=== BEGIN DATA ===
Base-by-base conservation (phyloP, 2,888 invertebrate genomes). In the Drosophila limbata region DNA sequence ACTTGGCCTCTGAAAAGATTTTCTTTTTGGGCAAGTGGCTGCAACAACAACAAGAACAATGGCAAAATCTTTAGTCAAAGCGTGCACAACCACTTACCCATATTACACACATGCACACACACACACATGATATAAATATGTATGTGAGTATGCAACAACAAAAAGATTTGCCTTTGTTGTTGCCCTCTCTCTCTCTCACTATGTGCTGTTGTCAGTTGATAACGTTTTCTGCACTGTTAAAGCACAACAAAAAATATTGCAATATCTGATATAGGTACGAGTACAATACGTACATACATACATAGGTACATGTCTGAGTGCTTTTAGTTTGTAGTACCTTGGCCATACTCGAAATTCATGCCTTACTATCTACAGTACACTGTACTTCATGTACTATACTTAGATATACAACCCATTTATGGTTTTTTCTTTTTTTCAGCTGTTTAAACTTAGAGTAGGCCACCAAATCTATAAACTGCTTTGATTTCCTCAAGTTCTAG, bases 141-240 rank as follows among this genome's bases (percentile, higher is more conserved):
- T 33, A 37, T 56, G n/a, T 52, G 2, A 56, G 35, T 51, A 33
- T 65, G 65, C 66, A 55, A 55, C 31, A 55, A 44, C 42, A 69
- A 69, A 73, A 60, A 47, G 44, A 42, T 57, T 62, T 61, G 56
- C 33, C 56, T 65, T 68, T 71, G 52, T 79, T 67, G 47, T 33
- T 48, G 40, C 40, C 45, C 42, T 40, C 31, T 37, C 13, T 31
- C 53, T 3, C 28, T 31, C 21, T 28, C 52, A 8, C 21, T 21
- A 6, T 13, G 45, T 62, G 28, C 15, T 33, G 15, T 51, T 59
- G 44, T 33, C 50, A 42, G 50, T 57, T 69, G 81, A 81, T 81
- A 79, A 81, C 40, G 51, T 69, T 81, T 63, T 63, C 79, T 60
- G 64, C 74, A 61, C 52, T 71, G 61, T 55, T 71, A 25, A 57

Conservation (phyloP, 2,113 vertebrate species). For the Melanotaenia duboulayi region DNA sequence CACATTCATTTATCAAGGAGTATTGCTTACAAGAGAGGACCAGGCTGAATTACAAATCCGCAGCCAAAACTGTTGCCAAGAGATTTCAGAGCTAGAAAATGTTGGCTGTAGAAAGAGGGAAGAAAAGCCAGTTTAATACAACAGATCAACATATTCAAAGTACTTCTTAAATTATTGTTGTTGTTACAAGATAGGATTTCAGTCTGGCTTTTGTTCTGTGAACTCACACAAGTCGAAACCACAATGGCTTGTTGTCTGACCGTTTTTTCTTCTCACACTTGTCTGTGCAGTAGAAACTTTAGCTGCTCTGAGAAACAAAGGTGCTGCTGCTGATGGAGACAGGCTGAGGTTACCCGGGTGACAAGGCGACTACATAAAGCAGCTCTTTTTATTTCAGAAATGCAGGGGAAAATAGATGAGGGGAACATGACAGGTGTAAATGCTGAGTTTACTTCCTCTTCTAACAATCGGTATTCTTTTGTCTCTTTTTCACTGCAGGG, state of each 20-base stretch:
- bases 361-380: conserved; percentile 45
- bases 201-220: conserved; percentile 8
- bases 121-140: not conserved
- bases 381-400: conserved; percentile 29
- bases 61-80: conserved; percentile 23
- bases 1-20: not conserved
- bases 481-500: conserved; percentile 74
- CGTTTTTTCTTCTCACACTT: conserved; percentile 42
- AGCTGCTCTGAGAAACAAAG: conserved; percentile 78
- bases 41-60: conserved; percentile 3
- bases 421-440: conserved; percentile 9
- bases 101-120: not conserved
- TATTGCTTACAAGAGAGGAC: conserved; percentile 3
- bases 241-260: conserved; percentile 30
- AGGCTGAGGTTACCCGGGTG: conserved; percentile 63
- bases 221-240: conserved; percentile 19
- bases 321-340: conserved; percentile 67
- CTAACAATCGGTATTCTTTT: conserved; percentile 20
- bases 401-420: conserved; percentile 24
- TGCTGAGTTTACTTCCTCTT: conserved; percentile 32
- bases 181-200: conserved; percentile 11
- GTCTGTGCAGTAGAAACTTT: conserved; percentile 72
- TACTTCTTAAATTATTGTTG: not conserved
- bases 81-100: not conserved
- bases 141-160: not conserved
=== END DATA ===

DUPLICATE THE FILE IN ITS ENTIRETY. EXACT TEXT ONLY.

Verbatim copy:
Base-by-base conservation (phyloP, 2,888 invertebrate genomes). In the Drosophila limbata region DNA sequence ACTTGGCCTCTGAAAAGATTTTCTTTTTGGGCAAGTGGCTGCAACAACAACAAGAACAATGGCAAAATCTTTAGTCAAAGCGTGCACAACCACTTACCCATATTACACACATGCACACACACACACATGATATAAATATGTATGTGAGTATGCAACAACAAAAAGATTTGCCTTTGTTGTTGCCCTCTCTCTCTCTCACTATGTGCTGTTGTCAGTTGATAACGTTTTCTGCACTGTTAAAGCACAACAAAAAATATTGCAATATCTGATATAGGTACGAGTACAATACGTACATACATACATAGGTACATGTCTGAGTGCTTTTAGTTTGTAGTACCTTGGCCATACTCGAAATTCATGCCTTACTATCTACAGTACACTGTACTTCATGTACTATACTTAGATATACAACCCATTTATGGTTTTTTCTTTTTTTCAGCTGTTTAAACTTAGAGTAGGCCACCAAATCTATAAACTGCTTTGATTTCCTCAAGTTCTAG, bases 141-240 rank as follows among this genome's bases (percentile, higher is more conserved):
- T 33, A 37, T 56, G n/a, T 52, G 2, A 56, G 35, T 51, A 33
- T 65, G 65, C 66, A 55, A 55, C 31, A 55, A 44, C 42, A 69
- A 69, A 73, A 60, A 47, G 44, A 42, T 57, T 62, T 61, G 56
- C 33, C 56, T 65, T 68, T 71, G 52, T 79, T 67, G 47, T 33
- T 48, G 40, C 40, C 45, C 42, T 40, C 31, T 37, C 13, T 31
- C 53, T 3, C 28, T 31, C 21, T 28, C 52, A 8, C 21, T 21
- A 6, T 13, G 45, T 62, G 28, C 15, T 33, G 15, T 51, T 59
- G 44, T 33, C 50, A 42, G 50, T 57, T 69, G 81, A 81, T 81
- A 79, A 81, C 40, G 51, T 69, T 81, T 63, T 63, C 79, T 60
- G 64, C 74, A 61, C 52, T 71, G 61, T 55, T 71, A 25, A 57

Conservation (phyloP, 2,113 vertebrate species). For the Melanotaenia duboulayi region DNA sequence CACATTCATTTATCAAGGAGTATTGCTTACAAGAGAGGACCAGGCTGAATTACAAATCCGCAGCCAAAACTGTTGCCAAGAGATTTCAGAGCTAGAAAATGTTGGCTGTAGAAAGAGGGAAGAAAAGCCAGTTTAATACAACAGATCAACATATTCAAAGTACTTCTTAAATTATTGTTGTTGTTACAAGATAGGATTTCAGTCTGGCTTTTGTTCTGTGAACTCACACAAGTCGAAACCACAATGGCTTGTTGTCTGACCGTTTTTTCTTCTCACACTTGTCTGTGCAGTAGAAACTTTAGCTGCTCTGAGAAACAAAGGTGCTGCTGCTGATGGAGACAGGCTGAGGTTACCCGGGTGACAAGGCGACTACATAAAGCAGCTCTTTTTATTTCAGAAATGCAGGGGAAAATAGATGAGGGGAACATGACAGGTGTAAATGCTGAGTTTACTTCCTCTTCTAACAATCGGTATTCTTTTGTCTCTTTTTCACTGCAGGG, state of each 20-base stretch:
- bases 361-380: conserved; percentile 45
- bases 201-220: conserved; percentile 8
- bases 121-140: not conserved
- bases 381-400: conserved; percentile 29
- bases 61-80: conserved; percentile 23
- bases 1-20: not conserved
- bases 481-500: conserved; percentile 74
- CGTTTTTTCTTCTCACACTT: conserved; percentile 42
- AGCTGCTCTGAGAAACAAAG: conserved; percentile 78
- bases 41-60: conserved; percentile 3
- bases 421-440: conserved; percentile 9
- bases 101-120: not conserved
- TATTGCTTACAAGAGAGGAC: conserved; percentile 3
- bases 241-260: conserved; percentile 30
- AGGCTGAGGTTACCCGGGTG: conserved; percentile 63
- bases 221-240: conserved; percentile 19
- bases 321-340: conserved; percentile 67
- CTAACAATCGGTATTCTTTT: conserved; percentile 20
- bases 401-420: conserved; percentile 24
- TGCTGAGTTTACTTCCTCTT: conserved; percentile 32
- bases 181-200: conserved; percentile 11
- GTCTGTGCAGTAGAAACTTT: conserved; percentile 72
- TACTTCTTAAATTATTGTTG: not conserved
- bases 81-100: not conserved
- bases 141-160: not conserved